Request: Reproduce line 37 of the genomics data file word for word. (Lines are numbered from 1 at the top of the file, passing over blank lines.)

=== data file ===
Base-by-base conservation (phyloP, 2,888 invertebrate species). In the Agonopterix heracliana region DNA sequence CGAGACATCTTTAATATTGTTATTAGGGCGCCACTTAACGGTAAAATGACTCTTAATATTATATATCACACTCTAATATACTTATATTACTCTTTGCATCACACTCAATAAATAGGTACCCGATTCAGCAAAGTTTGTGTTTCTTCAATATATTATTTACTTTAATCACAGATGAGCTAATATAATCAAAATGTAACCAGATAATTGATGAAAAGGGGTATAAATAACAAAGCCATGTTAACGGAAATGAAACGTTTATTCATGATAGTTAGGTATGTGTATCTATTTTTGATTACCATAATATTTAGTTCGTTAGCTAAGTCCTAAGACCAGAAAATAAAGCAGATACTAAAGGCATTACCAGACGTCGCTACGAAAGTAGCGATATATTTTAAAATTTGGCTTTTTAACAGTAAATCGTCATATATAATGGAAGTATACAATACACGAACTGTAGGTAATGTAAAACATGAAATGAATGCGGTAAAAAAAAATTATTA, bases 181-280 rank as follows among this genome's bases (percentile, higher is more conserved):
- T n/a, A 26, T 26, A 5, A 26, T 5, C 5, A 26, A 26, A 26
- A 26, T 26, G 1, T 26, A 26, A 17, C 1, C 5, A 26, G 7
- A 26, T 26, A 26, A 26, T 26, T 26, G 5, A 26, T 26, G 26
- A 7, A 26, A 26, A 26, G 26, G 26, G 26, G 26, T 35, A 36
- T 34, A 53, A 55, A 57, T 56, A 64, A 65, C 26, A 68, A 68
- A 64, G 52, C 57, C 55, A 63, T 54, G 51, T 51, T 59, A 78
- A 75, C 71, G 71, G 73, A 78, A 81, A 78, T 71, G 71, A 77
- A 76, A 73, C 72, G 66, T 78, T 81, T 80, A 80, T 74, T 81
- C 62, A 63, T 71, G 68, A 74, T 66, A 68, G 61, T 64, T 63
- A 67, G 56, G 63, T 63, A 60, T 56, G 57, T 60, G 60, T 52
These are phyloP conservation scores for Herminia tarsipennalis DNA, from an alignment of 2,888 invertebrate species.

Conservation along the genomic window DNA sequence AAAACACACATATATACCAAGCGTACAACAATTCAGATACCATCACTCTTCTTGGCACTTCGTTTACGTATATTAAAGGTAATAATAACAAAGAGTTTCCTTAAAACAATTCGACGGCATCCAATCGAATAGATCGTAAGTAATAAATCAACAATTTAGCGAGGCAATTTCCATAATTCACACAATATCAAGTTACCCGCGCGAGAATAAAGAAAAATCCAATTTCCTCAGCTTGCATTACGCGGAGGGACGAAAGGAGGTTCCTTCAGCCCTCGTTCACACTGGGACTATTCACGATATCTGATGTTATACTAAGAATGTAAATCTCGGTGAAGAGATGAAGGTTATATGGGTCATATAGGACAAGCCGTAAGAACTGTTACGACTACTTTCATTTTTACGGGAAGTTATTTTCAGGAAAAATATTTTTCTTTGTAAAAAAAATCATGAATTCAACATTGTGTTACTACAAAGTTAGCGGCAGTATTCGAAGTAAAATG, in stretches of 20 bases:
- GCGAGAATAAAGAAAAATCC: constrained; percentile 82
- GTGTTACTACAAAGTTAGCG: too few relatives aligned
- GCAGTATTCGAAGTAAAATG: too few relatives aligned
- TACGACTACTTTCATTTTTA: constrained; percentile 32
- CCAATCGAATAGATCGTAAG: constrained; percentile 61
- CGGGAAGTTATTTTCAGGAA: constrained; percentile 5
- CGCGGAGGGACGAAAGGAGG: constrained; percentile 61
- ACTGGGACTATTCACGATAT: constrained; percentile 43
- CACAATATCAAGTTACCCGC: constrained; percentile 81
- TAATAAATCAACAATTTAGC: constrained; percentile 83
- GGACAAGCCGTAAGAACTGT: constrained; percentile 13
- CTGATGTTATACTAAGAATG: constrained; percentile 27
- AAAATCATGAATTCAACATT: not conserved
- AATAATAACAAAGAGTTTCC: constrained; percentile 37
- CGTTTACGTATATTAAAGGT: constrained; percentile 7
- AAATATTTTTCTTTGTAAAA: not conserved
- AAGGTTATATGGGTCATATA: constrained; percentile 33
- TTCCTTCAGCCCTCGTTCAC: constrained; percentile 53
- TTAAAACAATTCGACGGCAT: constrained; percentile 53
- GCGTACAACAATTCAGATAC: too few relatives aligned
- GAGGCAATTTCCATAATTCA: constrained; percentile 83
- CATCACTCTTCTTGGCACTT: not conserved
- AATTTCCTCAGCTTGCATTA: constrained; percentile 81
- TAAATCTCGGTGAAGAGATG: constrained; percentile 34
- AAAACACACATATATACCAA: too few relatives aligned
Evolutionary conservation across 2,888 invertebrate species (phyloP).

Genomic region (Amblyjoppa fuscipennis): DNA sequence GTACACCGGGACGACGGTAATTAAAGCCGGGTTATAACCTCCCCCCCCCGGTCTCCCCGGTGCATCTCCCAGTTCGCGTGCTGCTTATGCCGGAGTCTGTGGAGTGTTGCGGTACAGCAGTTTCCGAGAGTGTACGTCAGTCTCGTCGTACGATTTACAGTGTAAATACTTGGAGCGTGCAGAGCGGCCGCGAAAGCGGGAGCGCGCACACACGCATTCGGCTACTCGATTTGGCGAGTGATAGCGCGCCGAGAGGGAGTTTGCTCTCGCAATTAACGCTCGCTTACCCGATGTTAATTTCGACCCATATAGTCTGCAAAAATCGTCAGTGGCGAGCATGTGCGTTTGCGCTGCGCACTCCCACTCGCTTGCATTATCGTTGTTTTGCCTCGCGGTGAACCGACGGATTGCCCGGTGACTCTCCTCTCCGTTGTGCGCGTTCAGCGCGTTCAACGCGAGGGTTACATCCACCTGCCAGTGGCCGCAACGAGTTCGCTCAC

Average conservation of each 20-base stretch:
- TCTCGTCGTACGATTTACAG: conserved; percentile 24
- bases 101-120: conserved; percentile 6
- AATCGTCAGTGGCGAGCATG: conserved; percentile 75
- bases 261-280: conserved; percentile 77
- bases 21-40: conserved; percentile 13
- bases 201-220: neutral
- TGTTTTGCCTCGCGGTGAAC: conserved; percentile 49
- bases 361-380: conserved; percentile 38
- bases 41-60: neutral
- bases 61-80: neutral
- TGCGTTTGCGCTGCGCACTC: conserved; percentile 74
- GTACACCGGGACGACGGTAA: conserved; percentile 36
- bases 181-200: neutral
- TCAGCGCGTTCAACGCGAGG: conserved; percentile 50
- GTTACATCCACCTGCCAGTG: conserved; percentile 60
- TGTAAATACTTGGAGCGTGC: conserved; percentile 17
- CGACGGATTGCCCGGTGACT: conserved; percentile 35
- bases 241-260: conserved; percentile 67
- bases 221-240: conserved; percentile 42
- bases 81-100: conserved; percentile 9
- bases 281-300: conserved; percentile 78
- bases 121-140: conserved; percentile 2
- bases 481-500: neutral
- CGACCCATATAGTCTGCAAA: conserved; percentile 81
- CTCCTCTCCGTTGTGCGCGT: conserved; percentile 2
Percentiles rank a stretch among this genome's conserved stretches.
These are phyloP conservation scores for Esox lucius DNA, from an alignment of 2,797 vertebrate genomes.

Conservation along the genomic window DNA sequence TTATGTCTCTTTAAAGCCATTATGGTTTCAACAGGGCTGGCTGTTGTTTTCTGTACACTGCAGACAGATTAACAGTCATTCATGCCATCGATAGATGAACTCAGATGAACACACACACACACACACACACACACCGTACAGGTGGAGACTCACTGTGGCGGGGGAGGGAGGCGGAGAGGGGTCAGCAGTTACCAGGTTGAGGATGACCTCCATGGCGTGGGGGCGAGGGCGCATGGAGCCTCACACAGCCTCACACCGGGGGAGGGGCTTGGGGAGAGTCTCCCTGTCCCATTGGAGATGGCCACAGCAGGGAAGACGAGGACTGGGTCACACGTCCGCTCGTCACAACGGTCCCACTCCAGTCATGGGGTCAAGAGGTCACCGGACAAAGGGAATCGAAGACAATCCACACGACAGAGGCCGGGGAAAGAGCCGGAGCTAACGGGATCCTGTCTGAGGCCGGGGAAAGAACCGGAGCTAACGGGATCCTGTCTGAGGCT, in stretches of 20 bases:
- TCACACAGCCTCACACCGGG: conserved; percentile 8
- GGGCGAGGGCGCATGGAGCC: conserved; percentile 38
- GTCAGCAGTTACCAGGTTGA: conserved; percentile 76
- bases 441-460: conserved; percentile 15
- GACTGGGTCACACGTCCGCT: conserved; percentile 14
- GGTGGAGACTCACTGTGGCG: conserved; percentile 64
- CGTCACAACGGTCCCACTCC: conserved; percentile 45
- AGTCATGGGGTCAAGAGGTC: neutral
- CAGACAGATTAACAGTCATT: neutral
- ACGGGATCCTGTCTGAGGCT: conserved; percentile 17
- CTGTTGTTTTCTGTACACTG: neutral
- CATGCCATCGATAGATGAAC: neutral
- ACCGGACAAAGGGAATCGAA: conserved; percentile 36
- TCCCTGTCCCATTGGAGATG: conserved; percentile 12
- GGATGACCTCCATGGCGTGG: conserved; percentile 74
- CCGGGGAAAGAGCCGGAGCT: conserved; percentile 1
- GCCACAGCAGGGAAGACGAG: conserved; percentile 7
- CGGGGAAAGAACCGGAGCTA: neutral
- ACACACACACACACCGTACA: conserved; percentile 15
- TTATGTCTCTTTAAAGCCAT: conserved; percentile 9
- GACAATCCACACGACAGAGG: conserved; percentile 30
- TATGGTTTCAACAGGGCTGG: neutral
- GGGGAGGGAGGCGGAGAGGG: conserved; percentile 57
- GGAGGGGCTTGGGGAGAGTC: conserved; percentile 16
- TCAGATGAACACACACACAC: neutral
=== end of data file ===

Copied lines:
- TAAATCTCGGTGAAGAGATG: constrained; percentile 34